by Sarah Allyn
- a relative has it
- patient is a child or adolescent
- a relative has another autoimmune disorder (diabetes, lupus, thyroid disease, etc.)
Symptoms, Signs, and Characteristics
Symptoms can occur whenever and patients often experience peaks and troughs in the hair loss.
The symptoms include:
- hair loss
- burning sensation where hair loss occured
Here are some for mild hair loss:
- Intralesional Corticosteroid Injections. A doctor or physician can administer these injection in or around the sites of hair loss. These are designed to regrow hair but cannot hinder any further hair loss.
- Five Percent Topical Minoxidil Solution is available for scalp and eyebrow regrowth. It isn't effective in those with 100% scalp hair loss. It is safe and self-administered.
- Anthralin Cream is put on the patches for a short time daily. Regrowth of hair can be seen in 8 to 12 weeks. It is slightly harmful to the eyes and can result in skin irritation and skin staining.
- Corticosteroid Pills can be given but they are much stronger than injections. They can result in health risks from prolonged use. Regrown hair can fall out if the pills are stopped.
- Topical Immunotherapy is where a physician sparks a rash akin to poison oak on the affected area. About 40% of patients who use this experience regrowth in six months.
- Wigs are also an option for extreme hair loss. Silicon suction wigs are available for complete hair loss.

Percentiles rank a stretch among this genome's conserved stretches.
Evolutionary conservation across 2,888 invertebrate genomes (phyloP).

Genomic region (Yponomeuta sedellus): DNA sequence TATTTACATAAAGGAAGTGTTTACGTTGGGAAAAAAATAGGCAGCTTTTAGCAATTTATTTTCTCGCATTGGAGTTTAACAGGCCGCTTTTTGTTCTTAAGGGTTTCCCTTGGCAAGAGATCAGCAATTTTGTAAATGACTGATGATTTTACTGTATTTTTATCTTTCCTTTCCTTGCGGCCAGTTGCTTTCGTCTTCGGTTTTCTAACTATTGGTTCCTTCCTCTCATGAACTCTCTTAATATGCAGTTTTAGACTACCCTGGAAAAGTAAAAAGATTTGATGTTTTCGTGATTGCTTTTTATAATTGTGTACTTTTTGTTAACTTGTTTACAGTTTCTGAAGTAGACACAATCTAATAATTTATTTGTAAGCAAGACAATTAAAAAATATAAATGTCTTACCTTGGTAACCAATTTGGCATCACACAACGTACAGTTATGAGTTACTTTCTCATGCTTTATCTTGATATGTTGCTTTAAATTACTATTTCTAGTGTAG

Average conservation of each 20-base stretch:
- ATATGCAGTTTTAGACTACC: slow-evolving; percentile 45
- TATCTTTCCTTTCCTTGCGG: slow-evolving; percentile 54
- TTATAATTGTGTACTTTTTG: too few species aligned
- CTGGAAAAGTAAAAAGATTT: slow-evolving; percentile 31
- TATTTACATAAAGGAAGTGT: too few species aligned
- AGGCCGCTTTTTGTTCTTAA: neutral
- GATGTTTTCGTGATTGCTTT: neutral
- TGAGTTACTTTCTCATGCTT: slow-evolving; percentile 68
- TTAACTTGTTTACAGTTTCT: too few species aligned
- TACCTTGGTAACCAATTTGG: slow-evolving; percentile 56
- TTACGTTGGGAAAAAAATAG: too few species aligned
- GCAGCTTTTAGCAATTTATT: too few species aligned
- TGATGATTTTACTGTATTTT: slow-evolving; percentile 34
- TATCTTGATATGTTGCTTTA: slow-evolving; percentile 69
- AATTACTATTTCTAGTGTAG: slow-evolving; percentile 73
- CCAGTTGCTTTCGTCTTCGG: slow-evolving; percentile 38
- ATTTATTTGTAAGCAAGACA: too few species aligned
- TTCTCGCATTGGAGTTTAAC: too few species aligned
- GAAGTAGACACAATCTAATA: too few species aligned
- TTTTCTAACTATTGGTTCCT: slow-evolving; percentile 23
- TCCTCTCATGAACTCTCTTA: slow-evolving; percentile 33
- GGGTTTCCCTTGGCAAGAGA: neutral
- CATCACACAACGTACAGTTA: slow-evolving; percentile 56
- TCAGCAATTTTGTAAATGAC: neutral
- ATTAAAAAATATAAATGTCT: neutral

Impact on Lifestyle
- There are two types; mild or Alopecia Areata and extreme or Alopecia Areata Totalis or Universalis
- Scientists are studying stem cells in the skin to learn more about Alopecia Areata
- One in five people have it if someone else in their family has it
- It impacts 2% of the world population and about 4.5 million Americans
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"Alopecia Areata Causes, Treatments, Symptoms." WebMD. WebMD, n.d. Web. 07 Apr. 2016. <http://www.webmd.com/skin-problems-and-treatments/guide/alopecia-areata>
"Alopecia Areata Fact Sheet." Alopecia World. N.p., 05 July 2011. Web. 7 Apr. 2016. <http://www.alopeciaworld.com/profiles/blogs/alopecia-areata-fact-sheet>
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Bolduc, Chantal, Dr. "Alopecia Areata." : Practice Essentials, Background, Pathophysiology. N.p., 20 Mar. 2015. Web. 07 Apr. 2016. <http://emedicine.medscape.com/article/1069931-overview>
Rivers, Autumn, and Jacquelyn Cafasso. "Alopecia Areata." Healthline. N.p., 08 Jan. 2016. Web. 07 Apr. 2016. <http://www.healthline.com/health/alopecia-areata#Overview1>
"Treatments for Alopecia Areata." Treatments for Alopecia Areata. N.p., n.d. Web. 07 Apr. 2016. <https://www.naaf.org/alopecia-areata/alopecia-areata-treatments>